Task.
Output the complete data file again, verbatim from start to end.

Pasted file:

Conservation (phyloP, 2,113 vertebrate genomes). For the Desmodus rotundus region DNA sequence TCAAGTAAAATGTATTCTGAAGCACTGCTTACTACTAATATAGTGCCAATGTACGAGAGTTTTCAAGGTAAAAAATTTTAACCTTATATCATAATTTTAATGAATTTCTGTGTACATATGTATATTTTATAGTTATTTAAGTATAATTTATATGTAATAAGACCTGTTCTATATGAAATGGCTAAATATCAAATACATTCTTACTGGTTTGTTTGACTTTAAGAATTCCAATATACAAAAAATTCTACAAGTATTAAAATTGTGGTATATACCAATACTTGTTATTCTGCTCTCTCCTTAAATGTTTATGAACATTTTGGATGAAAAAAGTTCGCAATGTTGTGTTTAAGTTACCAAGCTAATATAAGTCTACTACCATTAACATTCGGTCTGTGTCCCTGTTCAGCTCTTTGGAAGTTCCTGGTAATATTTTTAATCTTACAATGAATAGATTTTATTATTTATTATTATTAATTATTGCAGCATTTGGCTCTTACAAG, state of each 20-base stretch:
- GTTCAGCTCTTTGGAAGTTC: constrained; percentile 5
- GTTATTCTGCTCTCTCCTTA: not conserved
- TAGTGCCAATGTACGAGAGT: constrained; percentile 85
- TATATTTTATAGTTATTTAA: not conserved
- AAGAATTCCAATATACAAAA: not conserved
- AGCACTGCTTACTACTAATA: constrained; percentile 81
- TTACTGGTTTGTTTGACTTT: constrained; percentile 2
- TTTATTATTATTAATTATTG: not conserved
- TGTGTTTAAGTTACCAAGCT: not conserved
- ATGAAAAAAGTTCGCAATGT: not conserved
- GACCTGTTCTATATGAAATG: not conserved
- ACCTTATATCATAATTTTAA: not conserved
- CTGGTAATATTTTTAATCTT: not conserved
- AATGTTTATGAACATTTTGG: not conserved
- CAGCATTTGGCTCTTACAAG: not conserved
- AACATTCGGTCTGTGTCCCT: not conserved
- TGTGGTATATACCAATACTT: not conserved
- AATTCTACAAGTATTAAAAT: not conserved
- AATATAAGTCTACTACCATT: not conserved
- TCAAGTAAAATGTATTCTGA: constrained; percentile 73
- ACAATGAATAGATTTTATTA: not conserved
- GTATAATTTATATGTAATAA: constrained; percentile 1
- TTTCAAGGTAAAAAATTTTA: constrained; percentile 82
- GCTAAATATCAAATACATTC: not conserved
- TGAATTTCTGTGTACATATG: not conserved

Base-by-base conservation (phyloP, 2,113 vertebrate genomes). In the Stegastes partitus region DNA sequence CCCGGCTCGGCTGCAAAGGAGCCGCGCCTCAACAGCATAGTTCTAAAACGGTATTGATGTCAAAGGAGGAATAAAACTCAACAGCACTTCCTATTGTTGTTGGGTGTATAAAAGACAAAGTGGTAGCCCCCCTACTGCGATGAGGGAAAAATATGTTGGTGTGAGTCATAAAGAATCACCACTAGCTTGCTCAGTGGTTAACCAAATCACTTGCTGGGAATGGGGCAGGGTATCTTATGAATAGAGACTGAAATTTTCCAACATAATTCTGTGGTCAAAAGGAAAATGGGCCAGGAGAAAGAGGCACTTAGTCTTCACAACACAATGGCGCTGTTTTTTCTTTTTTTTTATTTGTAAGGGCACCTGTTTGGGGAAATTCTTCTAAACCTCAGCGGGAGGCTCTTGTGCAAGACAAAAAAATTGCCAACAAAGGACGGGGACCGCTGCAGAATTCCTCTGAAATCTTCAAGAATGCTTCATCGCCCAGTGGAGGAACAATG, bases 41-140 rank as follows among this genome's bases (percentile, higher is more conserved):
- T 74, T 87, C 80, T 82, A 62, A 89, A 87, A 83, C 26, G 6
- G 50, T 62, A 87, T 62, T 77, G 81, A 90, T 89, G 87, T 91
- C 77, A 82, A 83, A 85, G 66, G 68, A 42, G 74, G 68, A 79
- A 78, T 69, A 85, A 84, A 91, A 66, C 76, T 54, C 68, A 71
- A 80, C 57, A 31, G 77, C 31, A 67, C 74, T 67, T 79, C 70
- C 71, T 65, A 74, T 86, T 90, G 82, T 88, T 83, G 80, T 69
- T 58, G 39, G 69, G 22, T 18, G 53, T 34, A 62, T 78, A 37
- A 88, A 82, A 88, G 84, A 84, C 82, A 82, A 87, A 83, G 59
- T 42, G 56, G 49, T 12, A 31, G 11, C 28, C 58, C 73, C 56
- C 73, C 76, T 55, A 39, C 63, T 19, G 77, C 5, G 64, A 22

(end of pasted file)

Conservation (phyloP, 2,113 vertebrate genomes). For the Desmodus rotundus region DNA sequence TCAAGTAAAATGTATTCTGAAGCACTGCTTACTACTAATATAGTGCCAATGTACGAGAGTTTTCAAGGTAAAAAATTTTAACCTTATATCATAATTTTAATGAATTTCTGTGTACATATGTATATTTTATAGTTATTTAAGTATAATTTATATGTAATAAGACCTGTTCTATATGAAATGGCTAAATATCAAATACATTCTTACTGGTTTGTTTGACTTTAAGAATTCCAATATACAAAAAATTCTACAAGTATTAAAATTGTGGTATATACCAATACTTGTTATTCTGCTCTCTCCTTAAATGTTTATGAACATTTTGGATGAAAAAAGTTCGCAATGTTGTGTTTAAGTTACCAAGCTAATATAAGTCTACTACCATTAACATTCGGTCTGTGTCCCTGTTCAGCTCTTTGGAAGTTCCTGGTAATATTTTTAATCTTACAATGAATAGATTTTATTATTTATTATTATTAATTATTGCAGCATTTGGCTCTTACAAG, state of each 20-base stretch:
- GTTCAGCTCTTTGGAAGTTC: constrained; percentile 5
- GTTATTCTGCTCTCTCCTTA: not conserved
- TAGTGCCAATGTACGAGAGT: constrained; percentile 85
- TATATTTTATAGTTATTTAA: not conserved
- AAGAATTCCAATATACAAAA: not conserved
- AGCACTGCTTACTACTAATA: constrained; percentile 81
- TTACTGGTTTGTTTGACTTT: constrained; percentile 2
- TTTATTATTATTAATTATTG: not conserved
- TGTGTTTAAGTTACCAAGCT: not conserved
- ATGAAAAAAGTTCGCAATGT: not conserved
- GACCTGTTCTATATGAAATG: not conserved
- ACCTTATATCATAATTTTAA: not conserved
- CTGGTAATATTTTTAATCTT: not conserved
- AATGTTTATGAACATTTTGG: not conserved
- CAGCATTTGGCTCTTACAAG: not conserved
- AACATTCGGTCTGTGTCCCT: not conserved
- TGTGGTATATACCAATACTT: not conserved
- AATTCTACAAGTATTAAAAT: not conserved
- AATATAAGTCTACTACCATT: not conserved
- TCAAGTAAAATGTATTCTGA: constrained; percentile 73
- ACAATGAATAGATTTTATTA: not conserved
- GTATAATTTATATGTAATAA: constrained; percentile 1
- TTTCAAGGTAAAAAATTTTA: constrained; percentile 82
- GCTAAATATCAAATACATTC: not conserved
- TGAATTTCTGTGTACATATG: not conserved

Base-by-base conservation (phyloP, 2,113 vertebrate genomes). In the Stegastes partitus region DNA sequence CCCGGCTCGGCTGCAAAGGAGCCGCGCCTCAACAGCATAGTTCTAAAACGGTATTGATGTCAAAGGAGGAATAAAACTCAACAGCACTTCCTATTGTTGTTGGGTGTATAAAAGACAAAGTGGTAGCCCCCCTACTGCGATGAGGGAAAAATATGTTGGTGTGAGTCATAAAGAATCACCACTAGCTTGCTCAGTGGTTAACCAAATCACTTGCTGGGAATGGGGCAGGGTATCTTATGAATAGAGACTGAAATTTTCCAACATAATTCTGTGGTCAAAAGGAAAATGGGCCAGGAGAAAGAGGCACTTAGTCTTCACAACACAATGGCGCTGTTTTTTCTTTTTTTTTATTTGTAAGGGCACCTGTTTGGGGAAATTCTTCTAAACCTCAGCGGGAGGCTCTTGTGCAAGACAAAAAAATTGCCAACAAAGGACGGGGACCGCTGCAGAATTCCTCTGAAATCTTCAAGAATGCTTCATCGCCCAGTGGAGGAACAATG, bases 41-140 rank as follows among this genome's bases (percentile, higher is more conserved):
- T 74, T 87, C 80, T 82, A 62, A 89, A 87, A 83, C 26, G 6
- G 50, T 62, A 87, T 62, T 77, G 81, A 90, T 89, G 87, T 91
- C 77, A 82, A 83, A 85, G 66, G 68, A 42, G 74, G 68, A 79
- A 78, T 69, A 85, A 84, A 91, A 66, C 76, T 54, C 68, A 71
- A 80, C 57, A 31, G 77, C 31, A 67, C 74, T 67, T 79, C 70
- C 71, T 65, A 74, T 86, T 90, G 82, T 88, T 83, G 80, T 69
- T 58, G 39, G 69, G 22, T 18, G 53, T 34, A 62, T 78, A 37
- A 88, A 82, A 88, G 84, A 84, C 82, A 82, A 87, A 83, G 59
- T 42, G 56, G 49, T 12, A 31, G 11, C 28, C 58, C 73, C 56
- C 73, C 76, T 55, A 39, C 63, T 19, G 77, C 5, G 64, A 22